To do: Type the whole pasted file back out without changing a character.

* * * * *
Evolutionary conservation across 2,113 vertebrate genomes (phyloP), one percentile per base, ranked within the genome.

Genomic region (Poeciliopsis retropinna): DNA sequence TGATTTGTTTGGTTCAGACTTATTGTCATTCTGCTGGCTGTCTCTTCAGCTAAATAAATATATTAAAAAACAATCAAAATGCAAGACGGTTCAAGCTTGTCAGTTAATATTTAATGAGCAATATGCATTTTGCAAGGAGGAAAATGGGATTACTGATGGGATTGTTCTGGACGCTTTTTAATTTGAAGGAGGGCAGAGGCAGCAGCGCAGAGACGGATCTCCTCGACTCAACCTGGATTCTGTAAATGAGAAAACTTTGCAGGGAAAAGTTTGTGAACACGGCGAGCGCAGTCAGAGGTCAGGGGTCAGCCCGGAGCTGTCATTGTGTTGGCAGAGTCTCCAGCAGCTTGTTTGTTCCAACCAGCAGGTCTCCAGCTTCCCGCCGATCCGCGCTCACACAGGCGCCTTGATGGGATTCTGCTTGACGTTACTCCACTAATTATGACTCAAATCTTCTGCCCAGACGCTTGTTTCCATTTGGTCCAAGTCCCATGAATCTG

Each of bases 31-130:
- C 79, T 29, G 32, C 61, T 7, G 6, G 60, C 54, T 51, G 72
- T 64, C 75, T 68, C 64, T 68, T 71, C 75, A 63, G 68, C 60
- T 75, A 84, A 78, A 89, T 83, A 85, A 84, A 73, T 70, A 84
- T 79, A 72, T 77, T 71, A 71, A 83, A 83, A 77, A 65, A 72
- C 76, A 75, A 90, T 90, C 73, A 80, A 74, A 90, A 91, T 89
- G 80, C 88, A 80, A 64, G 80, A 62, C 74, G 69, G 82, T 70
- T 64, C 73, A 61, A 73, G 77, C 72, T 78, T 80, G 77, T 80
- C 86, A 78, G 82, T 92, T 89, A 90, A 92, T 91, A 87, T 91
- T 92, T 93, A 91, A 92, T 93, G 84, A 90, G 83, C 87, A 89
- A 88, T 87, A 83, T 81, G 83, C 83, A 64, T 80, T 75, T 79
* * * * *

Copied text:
Evolutionary conservation across 2,113 vertebrate genomes (phyloP), one percentile per base, ranked within the genome.

Genomic region (Poeciliopsis retropinna): DNA sequence TGATTTGTTTGGTTCAGACTTATTGTCATTCTGCTGGCTGTCTCTTCAGCTAAATAAATATATTAAAAAACAATCAAAATGCAAGACGGTTCAAGCTTGTCAGTTAATATTTAATGAGCAATATGCATTTTGCAAGGAGGAAAATGGGATTACTGATGGGATTGTTCTGGACGCTTTTTAATTTGAAGGAGGGCAGAGGCAGCAGCGCAGAGACGGATCTCCTCGACTCAACCTGGATTCTGTAAATGAGAAAACTTTGCAGGGAAAAGTTTGTGAACACGGCGAGCGCAGTCAGAGGTCAGGGGTCAGCCCGGAGCTGTCATTGTGTTGGCAGAGTCTCCAGCAGCTTGTTTGTTCCAACCAGCAGGTCTCCAGCTTCCCGCCGATCCGCGCTCACACAGGCGCCTTGATGGGATTCTGCTTGACGTTACTCCACTAATTATGACTCAAATCTTCTGCCCAGACGCTTGTTTCCATTTGGTCCAAGTCCCATGAATCTG

Each of bases 31-130:
- C 79, T 29, G 32, C 61, T 7, G 6, G 60, C 54, T 51, G 72
- T 64, C 75, T 68, C 64, T 68, T 71, C 75, A 63, G 68, C 60
- T 75, A 84, A 78, A 89, T 83, A 85, A 84, A 73, T 70, A 84
- T 79, A 72, T 77, T 71, A 71, A 83, A 83, A 77, A 65, A 72
- C 76, A 75, A 90, T 90, C 73, A 80, A 74, A 90, A 91, T 89
- G 80, C 88, A 80, A 64, G 80, A 62, C 74, G 69, G 82, T 70
- T 64, C 73, A 61, A 73, G 77, C 72, T 78, T 80, G 77, T 80
- C 86, A 78, G 82, T 92, T 89, A 90, A 92, T 91, A 87, T 91
- T 92, T 93, A 91, A 92, T 93, G 84, A 90, G 83, C 87, A 89
- A 88, T 87, A 83, T 81, G 83, C 83, A 64, T 80, T 75, T 79